When you have only 1/3 of the eligible voters choosing between the best of two evils it`s no surprise that you end up with a country that is up to it`s eyeballs in debt,with high unemployment,high crime,and low morals.

edit on 4-9-2013 by Tardacus because: (no reason given)

posted on Sep, 4 2013 @ 02:51 PM
Who writes the rules? The people in power. Who are the people in power? The wealthy.

Our founding fathers weren't a bunch of peasants. These men were well educated, land and business owners. Yes, they shrugged off a system they thought was unfair, unjust and oppressive -- but do you really, reeeeeallllly think they gave two rats asses about the house servants?

To this day the rich take care of the rich, the powerful enable each successive generation of powerful. Have you ever looked at the tax code?! Who benefits the most from all of the hard to understand loop holes? Certainly not us "normal working folks". To really take advantage of the "system" you need to own a business, or have substantial investments.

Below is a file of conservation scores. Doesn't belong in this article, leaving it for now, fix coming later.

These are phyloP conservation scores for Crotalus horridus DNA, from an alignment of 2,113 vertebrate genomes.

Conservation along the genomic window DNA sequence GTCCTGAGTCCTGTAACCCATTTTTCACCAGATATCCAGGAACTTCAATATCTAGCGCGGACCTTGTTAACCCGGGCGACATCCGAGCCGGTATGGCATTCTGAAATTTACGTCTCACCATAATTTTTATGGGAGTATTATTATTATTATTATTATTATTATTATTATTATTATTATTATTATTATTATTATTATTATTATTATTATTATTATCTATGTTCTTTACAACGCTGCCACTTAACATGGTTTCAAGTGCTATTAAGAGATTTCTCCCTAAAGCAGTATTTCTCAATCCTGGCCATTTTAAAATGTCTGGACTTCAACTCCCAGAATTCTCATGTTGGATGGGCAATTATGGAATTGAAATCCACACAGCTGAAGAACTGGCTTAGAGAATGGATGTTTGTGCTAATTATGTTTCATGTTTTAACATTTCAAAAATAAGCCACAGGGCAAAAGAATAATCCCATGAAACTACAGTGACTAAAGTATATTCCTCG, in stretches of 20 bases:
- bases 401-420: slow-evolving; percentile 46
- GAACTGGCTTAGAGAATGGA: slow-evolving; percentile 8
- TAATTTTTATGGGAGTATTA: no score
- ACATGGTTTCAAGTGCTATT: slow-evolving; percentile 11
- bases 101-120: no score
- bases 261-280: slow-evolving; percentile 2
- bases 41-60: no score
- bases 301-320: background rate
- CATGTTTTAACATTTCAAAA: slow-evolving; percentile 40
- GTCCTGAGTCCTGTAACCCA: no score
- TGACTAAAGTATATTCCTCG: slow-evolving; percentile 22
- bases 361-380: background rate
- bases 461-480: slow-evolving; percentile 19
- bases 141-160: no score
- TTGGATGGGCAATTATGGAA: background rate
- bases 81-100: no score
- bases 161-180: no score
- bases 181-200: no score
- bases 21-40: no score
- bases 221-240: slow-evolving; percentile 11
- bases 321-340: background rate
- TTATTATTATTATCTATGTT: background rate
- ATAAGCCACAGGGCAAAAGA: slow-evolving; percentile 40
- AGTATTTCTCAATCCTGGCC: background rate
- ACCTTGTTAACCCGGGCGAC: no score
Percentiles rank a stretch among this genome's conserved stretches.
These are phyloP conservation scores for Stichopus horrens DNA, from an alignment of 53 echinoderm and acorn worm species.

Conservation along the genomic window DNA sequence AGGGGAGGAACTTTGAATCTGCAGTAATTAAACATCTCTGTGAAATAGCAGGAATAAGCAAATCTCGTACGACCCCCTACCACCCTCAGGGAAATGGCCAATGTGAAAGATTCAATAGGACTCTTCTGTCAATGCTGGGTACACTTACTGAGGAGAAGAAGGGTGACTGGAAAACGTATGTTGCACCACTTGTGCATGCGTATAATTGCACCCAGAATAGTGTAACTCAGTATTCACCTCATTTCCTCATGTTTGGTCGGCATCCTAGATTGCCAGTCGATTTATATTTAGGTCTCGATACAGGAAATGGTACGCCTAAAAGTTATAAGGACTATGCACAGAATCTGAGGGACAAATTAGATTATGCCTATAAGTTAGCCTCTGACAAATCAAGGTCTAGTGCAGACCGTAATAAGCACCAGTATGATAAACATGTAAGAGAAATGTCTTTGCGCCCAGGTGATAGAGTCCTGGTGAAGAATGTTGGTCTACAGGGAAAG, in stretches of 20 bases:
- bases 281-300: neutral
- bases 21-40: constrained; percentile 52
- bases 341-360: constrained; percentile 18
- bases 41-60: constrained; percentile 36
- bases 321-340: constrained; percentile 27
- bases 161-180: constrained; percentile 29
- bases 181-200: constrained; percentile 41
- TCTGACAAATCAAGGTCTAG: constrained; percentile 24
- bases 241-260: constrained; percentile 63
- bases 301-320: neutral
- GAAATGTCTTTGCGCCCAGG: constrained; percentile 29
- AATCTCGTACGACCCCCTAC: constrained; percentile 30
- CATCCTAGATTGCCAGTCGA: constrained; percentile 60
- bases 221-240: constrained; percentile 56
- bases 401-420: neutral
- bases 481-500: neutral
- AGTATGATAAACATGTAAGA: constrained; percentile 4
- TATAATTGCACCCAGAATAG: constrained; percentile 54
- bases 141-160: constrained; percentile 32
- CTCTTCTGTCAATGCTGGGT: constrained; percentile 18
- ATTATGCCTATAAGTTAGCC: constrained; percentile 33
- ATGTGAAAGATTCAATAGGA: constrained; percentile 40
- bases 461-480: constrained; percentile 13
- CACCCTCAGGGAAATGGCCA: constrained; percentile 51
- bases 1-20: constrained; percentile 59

The more I learn about the workings of the corporate world, the more I see how buddy-buddy it is. Wealthy corporations pay off politicians to tack on loopholes, laws, and whatever else that benefits them. They in turn sometimes swap back and forth from private sector to politics to further their own agenda: power and wealth.

It should be: "Government for the wealthy and powerful, by the wealthy and powerful".

Because that is how it appears to me.

edit on 4-9-2013 by MystikMushroom because: (no reason given)

posted on Sep, 4 2013 @ 06:05 PM
reply to post by Amagnon

Great post, glad to see a girl like you chiming in!

Just wanted to add that authoritarian government is any government that has a low threshold for enforcing laws with the threat of state violence. It really doesn't matter what the ideology is.

When government grows out of control there is also a deep interdependent relationship between the state and the suppliers of economic bounty. Cronyism is inevitable when this sort of conflict of interest exists.

We haven't seen actual capitalism in a long time.

We have authoritarian cronyism.